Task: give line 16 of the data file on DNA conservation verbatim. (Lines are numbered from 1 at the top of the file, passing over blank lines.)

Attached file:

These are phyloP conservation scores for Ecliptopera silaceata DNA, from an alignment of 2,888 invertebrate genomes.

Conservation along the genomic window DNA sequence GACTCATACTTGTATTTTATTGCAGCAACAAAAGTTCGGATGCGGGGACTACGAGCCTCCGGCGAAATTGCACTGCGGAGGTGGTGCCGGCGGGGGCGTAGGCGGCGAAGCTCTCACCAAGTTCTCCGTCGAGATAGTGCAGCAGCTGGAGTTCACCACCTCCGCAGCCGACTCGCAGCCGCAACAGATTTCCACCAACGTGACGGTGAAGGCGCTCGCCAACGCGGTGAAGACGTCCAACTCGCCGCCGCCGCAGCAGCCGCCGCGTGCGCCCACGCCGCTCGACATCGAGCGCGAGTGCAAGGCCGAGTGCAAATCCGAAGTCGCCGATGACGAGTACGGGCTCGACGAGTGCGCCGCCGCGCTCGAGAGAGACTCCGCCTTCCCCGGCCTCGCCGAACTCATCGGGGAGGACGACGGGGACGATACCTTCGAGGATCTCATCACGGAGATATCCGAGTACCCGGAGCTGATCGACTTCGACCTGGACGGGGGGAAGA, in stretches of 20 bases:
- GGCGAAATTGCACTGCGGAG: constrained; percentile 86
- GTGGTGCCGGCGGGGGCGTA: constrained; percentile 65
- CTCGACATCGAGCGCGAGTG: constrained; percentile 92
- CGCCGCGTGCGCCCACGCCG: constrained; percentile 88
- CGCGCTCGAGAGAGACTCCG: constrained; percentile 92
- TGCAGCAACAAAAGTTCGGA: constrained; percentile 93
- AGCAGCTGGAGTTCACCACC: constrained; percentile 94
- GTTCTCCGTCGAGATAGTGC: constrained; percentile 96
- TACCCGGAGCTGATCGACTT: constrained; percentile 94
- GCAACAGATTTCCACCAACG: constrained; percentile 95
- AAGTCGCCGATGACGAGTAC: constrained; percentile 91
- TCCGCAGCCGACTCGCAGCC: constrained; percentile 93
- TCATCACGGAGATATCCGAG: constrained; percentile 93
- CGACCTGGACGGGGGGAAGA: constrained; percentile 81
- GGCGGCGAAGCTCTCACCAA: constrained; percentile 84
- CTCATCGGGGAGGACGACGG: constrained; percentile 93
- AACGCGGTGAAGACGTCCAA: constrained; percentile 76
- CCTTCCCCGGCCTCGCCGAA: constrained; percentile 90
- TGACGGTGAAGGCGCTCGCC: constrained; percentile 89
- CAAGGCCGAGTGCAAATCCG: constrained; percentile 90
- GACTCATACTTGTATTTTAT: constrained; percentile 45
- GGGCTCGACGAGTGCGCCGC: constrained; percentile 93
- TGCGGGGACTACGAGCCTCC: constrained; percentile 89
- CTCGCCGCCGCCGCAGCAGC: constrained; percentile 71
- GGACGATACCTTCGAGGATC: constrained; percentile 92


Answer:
- CGACCTGGACGGGGGGAAGA: constrained; percentile 81